It is hard to give feedback. It especially gets even harder to give constructive feedback. Sometimes we get worried that it may be misinterpreted or taken in the wrong way and hurt feelings. Luckily, there's an easy 5-step framework to help you give constructive feedback. Let's get into the details.
Step 1: Clarify Intent
Why are you giving the feedback? What is the purpose of your feedback?
We give feedback because we care about the other person and we want to see them grow and succeed. The receiver needs to know clearly that the feedback is well-meaning and that it is coming from a place of genuine care.
Action: A short sentence (or two) explicitly describing your intent for giving feedback.
Step 2: Provide Context
When did it happen? Where did it happen?
General feedback without any context may feel like a personal attack or judgment. Briefly describe the context to make it concrete and directed towards a particular situation.
Action: Briefly describe the date, time, and place, whichever is relevant, to give feedback that is directed towards a particular situation.
Step 3: Describe the situation
What exactly happened? Can you give specific examples?
Feedback without describing the situation with specific examples might come across as vague, difficult to interpret, and may lead to ineffective action (if any).
Action: Describe the situation and give specific examples to ensure that the receiver clearly understands what you are talking about.
Step 4: Give your Opinion
What is your opinion on the situation? What do you think/feel about it?
Up until this point, we have only specified our intent and facts to paint a clear and precise picture of a specific situation. Now we give our personal interpretation. Your personal interpretation could be based upon facts or it could be what you think or feel about the situation.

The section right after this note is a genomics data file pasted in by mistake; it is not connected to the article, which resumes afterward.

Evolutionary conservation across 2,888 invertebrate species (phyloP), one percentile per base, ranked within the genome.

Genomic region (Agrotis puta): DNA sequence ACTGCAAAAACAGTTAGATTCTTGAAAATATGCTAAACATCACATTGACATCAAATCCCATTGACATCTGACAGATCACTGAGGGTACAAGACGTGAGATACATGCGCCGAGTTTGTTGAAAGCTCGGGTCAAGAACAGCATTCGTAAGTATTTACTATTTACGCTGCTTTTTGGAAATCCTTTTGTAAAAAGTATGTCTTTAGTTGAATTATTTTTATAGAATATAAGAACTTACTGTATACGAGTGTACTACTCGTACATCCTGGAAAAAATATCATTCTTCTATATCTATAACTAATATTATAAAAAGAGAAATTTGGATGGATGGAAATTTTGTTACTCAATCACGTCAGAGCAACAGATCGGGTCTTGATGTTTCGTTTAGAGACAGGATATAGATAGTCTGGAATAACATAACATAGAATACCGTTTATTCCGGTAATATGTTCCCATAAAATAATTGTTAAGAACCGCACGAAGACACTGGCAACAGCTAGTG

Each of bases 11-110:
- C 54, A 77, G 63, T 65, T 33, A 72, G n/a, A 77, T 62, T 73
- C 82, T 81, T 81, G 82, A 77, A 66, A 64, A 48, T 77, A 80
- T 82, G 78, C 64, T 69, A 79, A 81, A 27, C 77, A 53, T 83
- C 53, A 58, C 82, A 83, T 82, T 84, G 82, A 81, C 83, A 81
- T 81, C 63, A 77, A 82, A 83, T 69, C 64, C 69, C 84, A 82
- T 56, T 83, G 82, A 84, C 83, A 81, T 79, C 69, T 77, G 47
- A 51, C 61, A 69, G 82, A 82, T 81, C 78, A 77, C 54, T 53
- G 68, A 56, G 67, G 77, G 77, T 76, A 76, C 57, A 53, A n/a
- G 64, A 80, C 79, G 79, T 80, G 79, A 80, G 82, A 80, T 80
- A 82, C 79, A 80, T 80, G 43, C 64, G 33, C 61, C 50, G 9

Action: Give your honest opinion on the situation.
Step 5: Prescribe Next Steps
What should the receiver do now? What do you recommend and why?
Feedback without next steps can feel confusing and ineffective. Clearly describing your proposed recommendation makes it easy for the receiver to take away a tangible course of action. A brief explanation of the rationale will give the receiver much-needed insights as to why you chose the particular feedback.
Action: Give clear recommendations for next steps along with a brief statement for the rationale behind the recommendation.
Example for constructive feedback
"Chris, I want to point out an area of improvement for you, which will help you connect better with coworkers and further grow as a leader."
Context and Situation
"During the marketing session on Friday afternoon, you were constantly on your laptop during Josi’s presentation and you didn’t engage with any questions or comments at the end of the presentation."
"In my opinion, that really threw Josi off as her morale got down whenever she looked at you. She even hurried during the last 5 slides to finish faster."
"It might be a good idea to shut off your laptop during the team presentations and take notes on paper. Also, I would really recommend you to ask questions and engage during or after the presentation as your knowledge of sales shapes marketing strategy and your opinions would have added to the conversation."
Good luck :)